WHAT IF THE WORLD WAS TRANSPARENT?
Interview with David M. Larsson, a philosophy for children specialist from Denmark
THE PHILOSOPHICAL SOCIETY OF MACEDONIA AS PART OF THE EDUCATIONAL PROGRAMME OF THE 8. PHILOSOPHICAL FILM FESTIVAL (PFF), FOR THE FIRST TIME IN MACEDONIA OPENS UP A WINDOW TO THE AREA OF PHILOSOPHY FOR CHILDREN. PHILOSOPHY FOR CHILDREN IS A DISCIPLINE AND PRACTICE WHICH HAS BEEN RAPIDLY DEVELOPING IN THE PAST YEARS (IN LARGE PART WITH THE SUPPORT AND UNDER THE PATRONAGE OF UNESCO) AND IT EMBODIES THE EFFORTS FOR DEVELOPMENT OF CRITICAL AND CREATIVE THINKING IN CHILDREN FROM THE YOUNGEST AGE, THE TIME WHEN THE SENSE OF WONDER AND OPENNESS TO THE WORLD IS THE STRONGEST.
IN THIS CONTEXT AND IN THIS PART OF THE FESTIVAL PROGRAMME, WE WILL HAVE DAVID M. LARSSON, PHILOSOPHICAL COUNSELOR AND PRACTITIONER FROM DENMARK AS OUR GUEST. LARSON IS PART OF A NON-PROFIT ORGANIZATION “RUM FOR UNDREN” (ROOM FOR WONDER) PROMOTING THE SOCRATIC METHOD AND CRITICAL THINKING IN KINDERGARTENS AND SCHOOLS THROUGHOUT DENMARK. IN THE FESTIVAL SEGMENT „FIL(M)OSOPHY FOR CHILDREN“ (IN THE PERIOD FROM 11-15 APRIL), LARSON WILL GIVE AN INTRODUCTORY LECTURE, WORKSHOP FOR TEACHERS, STUDENTS AND YOUNG RESEARCHERS, AS WELL AS A PRACTICAL DEMONSTRATION OF THE METHODS OF PRACTICING PHILOSOPHY FOR CHILDREN WITH SECOND GRADERS AND THIRDS GRADERS. BEFORE THE FESTIVAL, WE HAD THE PLEASURE TO MAKE AN INTERVIEW WITH HIM ON WHICH HE HAS ANSWERED US FEW QUESTIONS RELATED TO HIS WORK IN THE AREA OF PHILOSOPHY FOR CHILDREN.
1. Philosophy for Children is a relatively young educational practice having its beginnings in the 1970s and it is still very uncommon for many educational systems throughout the world, including the Macedonian educational system. Can you explain what philosophy for children is and what is its importance for the development of the individual and the society?
Philosophy for children takes so many different forms but at the heart of all the various approaches is the core belief that children can – and should – think about philosophical questions from a young age. What is love? What is friendship? What is freedom and justice? These are all questions that most children can relate to in some way and often they can also come up with meaningful answers to them. A crucial point to keep in mind, though, is that philosophy for children is not about teaching the children what Plato, Kant, or other famous philosophers thought about these questions. The main idea is to help the children think for themselves. As for the educational benefits, research is showing that philosophy for children has a positive impact on children’s self-esteem and social skills and also helps them to perform better in subjects like math and language learning. What I personally find most significant, however, is that philosophical reflection teaches the children to listen carefully to each other, to take in different perspectives and to reach their own conclusions. There is something almost magical about observing a 9-year-old reconsider his position and eventually change his mind after facing a strong argument from a classmate. In my opinion, these are skills we should promote if we want to raise responsible, rational and considerate future members of society.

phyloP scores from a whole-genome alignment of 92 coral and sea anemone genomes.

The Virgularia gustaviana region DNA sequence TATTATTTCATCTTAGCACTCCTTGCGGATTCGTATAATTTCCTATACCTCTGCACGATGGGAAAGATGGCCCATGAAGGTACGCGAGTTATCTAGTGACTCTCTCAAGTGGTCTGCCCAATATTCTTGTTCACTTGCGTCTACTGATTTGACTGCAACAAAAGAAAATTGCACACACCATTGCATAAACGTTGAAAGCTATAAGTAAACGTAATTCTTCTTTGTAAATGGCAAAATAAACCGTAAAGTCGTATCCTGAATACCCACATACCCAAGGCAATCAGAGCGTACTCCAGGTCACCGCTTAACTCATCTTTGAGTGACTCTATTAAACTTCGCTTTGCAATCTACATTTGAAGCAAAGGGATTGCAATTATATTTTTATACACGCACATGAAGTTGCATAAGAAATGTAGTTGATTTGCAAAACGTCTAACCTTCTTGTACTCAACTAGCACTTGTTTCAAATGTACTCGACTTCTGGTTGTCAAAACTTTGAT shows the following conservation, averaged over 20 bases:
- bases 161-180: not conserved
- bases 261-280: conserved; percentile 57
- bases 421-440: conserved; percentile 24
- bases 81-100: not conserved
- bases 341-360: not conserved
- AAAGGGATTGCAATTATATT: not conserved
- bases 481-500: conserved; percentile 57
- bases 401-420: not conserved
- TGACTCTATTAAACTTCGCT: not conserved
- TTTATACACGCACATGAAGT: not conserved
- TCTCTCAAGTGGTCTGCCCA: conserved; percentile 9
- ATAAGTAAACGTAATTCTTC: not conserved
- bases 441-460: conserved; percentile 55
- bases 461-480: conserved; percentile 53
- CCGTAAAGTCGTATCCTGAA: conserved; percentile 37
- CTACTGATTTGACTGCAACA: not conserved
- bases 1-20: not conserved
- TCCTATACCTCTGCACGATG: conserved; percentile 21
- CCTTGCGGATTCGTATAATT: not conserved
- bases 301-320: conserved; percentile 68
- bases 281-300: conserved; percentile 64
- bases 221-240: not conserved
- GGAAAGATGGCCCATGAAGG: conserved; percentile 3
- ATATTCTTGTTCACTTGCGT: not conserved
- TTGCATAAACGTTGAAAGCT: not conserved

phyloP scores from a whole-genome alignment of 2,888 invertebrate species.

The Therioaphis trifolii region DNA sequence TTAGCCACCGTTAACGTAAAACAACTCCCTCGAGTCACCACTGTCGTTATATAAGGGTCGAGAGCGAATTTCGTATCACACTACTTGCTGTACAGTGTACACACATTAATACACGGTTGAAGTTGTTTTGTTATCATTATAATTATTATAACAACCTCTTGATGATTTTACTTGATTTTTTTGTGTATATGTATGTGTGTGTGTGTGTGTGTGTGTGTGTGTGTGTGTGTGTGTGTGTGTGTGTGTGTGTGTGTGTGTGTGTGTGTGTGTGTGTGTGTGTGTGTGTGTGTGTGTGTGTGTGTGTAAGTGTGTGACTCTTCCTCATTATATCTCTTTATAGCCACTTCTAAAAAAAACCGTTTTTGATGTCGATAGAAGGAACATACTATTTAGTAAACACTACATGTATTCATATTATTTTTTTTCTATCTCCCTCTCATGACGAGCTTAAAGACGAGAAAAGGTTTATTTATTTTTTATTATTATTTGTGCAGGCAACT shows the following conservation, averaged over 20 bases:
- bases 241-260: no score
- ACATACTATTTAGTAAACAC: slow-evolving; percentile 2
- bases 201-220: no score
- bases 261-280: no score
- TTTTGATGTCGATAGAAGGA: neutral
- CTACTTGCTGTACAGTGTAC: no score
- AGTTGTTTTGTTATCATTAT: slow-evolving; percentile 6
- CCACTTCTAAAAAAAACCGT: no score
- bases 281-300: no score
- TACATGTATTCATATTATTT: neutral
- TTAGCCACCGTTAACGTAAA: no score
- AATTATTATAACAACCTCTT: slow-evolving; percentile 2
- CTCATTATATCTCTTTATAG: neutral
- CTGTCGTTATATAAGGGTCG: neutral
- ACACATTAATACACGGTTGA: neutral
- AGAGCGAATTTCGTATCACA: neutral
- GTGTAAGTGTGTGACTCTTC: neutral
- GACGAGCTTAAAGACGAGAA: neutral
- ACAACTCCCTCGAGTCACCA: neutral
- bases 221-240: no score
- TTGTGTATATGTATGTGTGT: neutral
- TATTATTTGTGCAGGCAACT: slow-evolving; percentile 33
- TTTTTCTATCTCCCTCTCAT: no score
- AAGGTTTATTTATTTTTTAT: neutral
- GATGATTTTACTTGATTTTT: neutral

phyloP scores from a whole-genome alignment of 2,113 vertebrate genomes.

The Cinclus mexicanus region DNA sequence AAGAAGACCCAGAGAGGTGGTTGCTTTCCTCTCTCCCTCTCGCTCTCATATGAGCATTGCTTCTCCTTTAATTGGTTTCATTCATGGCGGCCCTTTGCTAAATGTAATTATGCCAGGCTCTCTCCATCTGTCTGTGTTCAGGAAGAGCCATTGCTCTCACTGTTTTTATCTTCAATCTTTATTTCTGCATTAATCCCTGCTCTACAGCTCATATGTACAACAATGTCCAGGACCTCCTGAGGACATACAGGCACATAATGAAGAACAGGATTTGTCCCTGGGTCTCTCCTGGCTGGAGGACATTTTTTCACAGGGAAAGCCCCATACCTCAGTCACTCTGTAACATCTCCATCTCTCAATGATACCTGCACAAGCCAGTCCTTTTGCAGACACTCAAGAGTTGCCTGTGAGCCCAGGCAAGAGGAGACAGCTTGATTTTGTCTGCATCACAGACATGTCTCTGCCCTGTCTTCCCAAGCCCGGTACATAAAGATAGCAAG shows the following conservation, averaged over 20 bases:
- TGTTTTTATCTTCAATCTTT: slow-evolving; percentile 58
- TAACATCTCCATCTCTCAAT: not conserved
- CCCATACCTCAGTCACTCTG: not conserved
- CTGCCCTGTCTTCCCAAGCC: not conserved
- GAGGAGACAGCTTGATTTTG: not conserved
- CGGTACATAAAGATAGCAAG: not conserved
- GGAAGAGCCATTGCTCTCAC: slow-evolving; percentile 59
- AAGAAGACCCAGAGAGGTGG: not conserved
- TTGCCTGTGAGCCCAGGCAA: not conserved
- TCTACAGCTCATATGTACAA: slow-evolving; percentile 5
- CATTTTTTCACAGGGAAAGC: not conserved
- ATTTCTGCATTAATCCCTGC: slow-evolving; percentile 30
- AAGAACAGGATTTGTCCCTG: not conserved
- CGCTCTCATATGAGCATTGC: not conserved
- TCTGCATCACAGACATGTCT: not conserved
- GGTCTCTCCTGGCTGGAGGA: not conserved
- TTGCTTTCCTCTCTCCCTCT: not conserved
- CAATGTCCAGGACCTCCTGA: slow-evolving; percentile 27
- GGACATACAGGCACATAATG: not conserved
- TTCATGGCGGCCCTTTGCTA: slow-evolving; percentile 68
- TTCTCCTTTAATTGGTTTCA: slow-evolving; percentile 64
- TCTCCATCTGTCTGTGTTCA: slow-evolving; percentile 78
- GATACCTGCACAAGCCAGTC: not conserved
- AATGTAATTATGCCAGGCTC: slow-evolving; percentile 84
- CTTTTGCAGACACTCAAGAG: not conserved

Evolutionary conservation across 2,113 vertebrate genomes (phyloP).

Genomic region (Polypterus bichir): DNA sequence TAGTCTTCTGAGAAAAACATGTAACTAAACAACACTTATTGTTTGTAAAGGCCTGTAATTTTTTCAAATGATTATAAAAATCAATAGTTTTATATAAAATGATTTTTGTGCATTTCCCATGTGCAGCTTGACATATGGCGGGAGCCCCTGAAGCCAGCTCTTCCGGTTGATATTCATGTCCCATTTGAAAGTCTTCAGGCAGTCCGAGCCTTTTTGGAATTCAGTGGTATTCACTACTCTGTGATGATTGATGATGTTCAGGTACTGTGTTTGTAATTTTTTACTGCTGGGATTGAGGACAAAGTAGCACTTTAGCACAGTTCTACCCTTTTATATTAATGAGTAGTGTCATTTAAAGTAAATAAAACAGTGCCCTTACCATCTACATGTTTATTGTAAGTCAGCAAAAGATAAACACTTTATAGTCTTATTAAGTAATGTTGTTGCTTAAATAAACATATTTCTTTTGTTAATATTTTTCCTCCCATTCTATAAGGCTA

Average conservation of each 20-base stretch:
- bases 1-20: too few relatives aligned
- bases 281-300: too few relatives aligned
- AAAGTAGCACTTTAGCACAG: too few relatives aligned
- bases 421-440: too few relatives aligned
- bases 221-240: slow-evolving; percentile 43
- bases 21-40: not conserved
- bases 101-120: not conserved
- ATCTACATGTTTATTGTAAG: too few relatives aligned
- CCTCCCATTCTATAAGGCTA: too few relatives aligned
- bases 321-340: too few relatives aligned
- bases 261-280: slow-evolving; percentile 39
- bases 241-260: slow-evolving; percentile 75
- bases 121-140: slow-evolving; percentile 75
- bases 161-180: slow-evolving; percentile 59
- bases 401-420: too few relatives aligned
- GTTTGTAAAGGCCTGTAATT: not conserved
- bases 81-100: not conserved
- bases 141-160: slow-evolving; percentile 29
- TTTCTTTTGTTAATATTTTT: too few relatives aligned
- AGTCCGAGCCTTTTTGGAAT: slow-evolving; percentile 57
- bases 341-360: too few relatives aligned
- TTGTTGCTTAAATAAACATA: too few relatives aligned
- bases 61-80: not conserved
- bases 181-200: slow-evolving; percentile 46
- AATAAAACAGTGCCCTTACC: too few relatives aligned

2. People usually have the tendency to think that doing philosophy is for rear kind of people who are gifted, have a great knowledge and life experience, thus it is a widely spread opinion that children are not capable of doing philosophy. How would you contradict this commonly accepted view?
I have encountered this criticism before and I think it can be traced back to a difference of opinion as to what the nature of philosophy is. Without going too far into that discussion, I think it is worth recalling that philosophy originally was dialogical in nature and that it sprung from our fundamental desire to know why the world is the way it is. Both of these elements are present when you philosophize with children. So when people say that children aren’t equipped to philosophize I think they are missing the point, since nobody is more in touch with basic philosophical wonder than young children. Just consider the number of questions that an average 5-year-old asks on a daily basis. Even Plato recognized wonder as one of the main driving forces in philosophical inquiry. So, seen from that perspective, children are much better philosophers than most adults.